Red Tails… movie review

Starring Hollywood veterans Terrence Howard as Col. A.J. Bullard and Cuba Gooding Jr. as Major Emanuel Stance, alongside rising stars Nate Parker as Martin “Easy” Julian and David Oyelowo as Joe “Lightning” Little, the movie shows in its opening image the air squadron flying what is supposed to be a relatively low-key patrol over a serene Italian countryside. Led by their unflappable flight leader, Easy, they try to maintain a sense of dignity despite being relegated to what is considered mop-up duty in a war where white servicemen were assigned the most honorable missions and were recognized as the only real heroes.
During the errand run, the Red Tails (the name referred to the color of the tails on their planes) come across a moving train that appears to be carrying civilian cargo, only to realize that it’s a heavily armed German convoy equipped with troops and artillery. Easy cautions the team to approach with prudence. But Lightning, the talented yet rebellious, hot-tempered pilot of the bunch, decides to engage the enemy in spite of Easy’s orders and wages a vaunted assault on the German train, a battle that puts the Tails at risk and leaves viewers on the edge of their seats.
For its entertainment value, the movie appeals to a wide range of moviegoers. From history lovers to war-film fanatics, Red Tails will likely satisfy the appetite of anyone who enjoys a fast-moving adventure. More meaningfully, Red Tails is a film that reflects a critical juncture in African-American history.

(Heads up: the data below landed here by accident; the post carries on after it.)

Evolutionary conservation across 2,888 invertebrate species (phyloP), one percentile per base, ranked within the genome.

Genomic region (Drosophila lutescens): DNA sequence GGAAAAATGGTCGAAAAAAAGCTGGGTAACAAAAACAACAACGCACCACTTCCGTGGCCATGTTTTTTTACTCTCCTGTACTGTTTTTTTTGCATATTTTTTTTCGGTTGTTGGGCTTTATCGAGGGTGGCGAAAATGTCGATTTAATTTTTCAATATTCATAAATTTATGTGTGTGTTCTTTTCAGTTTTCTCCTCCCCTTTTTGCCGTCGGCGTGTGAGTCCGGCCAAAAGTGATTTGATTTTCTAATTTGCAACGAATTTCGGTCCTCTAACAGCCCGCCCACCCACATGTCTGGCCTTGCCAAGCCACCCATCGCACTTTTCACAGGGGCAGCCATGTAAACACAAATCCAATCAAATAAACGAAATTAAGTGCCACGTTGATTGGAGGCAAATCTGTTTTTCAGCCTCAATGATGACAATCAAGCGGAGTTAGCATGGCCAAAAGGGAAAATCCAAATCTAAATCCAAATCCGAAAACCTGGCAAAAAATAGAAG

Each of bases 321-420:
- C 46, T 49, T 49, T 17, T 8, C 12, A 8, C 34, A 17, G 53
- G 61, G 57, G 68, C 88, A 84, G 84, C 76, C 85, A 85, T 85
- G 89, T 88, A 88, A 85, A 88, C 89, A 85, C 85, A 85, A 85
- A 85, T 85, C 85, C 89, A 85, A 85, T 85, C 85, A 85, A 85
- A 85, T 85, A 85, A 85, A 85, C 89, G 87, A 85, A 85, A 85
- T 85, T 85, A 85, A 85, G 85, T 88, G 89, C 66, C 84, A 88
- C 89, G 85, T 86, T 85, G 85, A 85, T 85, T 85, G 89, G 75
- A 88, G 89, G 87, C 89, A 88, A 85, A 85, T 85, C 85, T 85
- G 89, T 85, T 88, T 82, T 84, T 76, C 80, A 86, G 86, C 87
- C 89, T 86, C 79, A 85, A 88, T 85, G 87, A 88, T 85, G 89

The story of the Tuskegee Airmen is one of sheer bravery and humanity, yet it’s a narrative that almost never has been told because of Hollywood’s unwillingness to promote big-budget black films with a predominantly black cast. Lucas began developing the movie in 1988 and tried to produce it in 1992. But it wasn’t until nearly two decades later, after almost all of the established production companies passed on the project, that he decided to fund it himself and turn the film into a reality.
Opening nationwide on Jan. 20, Lucas’ cinematic version of the Tuskegee Airmen’s real-life experiences is but a CliffsNotes version of the real thing. But hopefully, the film will pry open the channels of discourse that will empower more African Americans’ stories to be told in ways that aren’t diminishing or compromising.
As with the journeys of all other black soldiers before them in all of the wars in which America has been a part, the harrowing story of the Red Tails is about African Americans overcoming injustice by upholding democracy, despite their realities as second-class citizens in America.
They were heroes not because they were finally recognized with Medals of Honor decades after they sacrificed their lives for America but because they prevailed over an enemy both in the sky and on land at home. But through it all, as Parker’s character aptly shouts before the film’s final battle: “From the last plane, to the last bullet, to the last man, we fight.”
And they won every time.
Red Tails  receives a PARL
Rating:
P…Horrible
PA…Tolerable
PAR…Good
PARL…Kinda Great
PARLÉ… Classic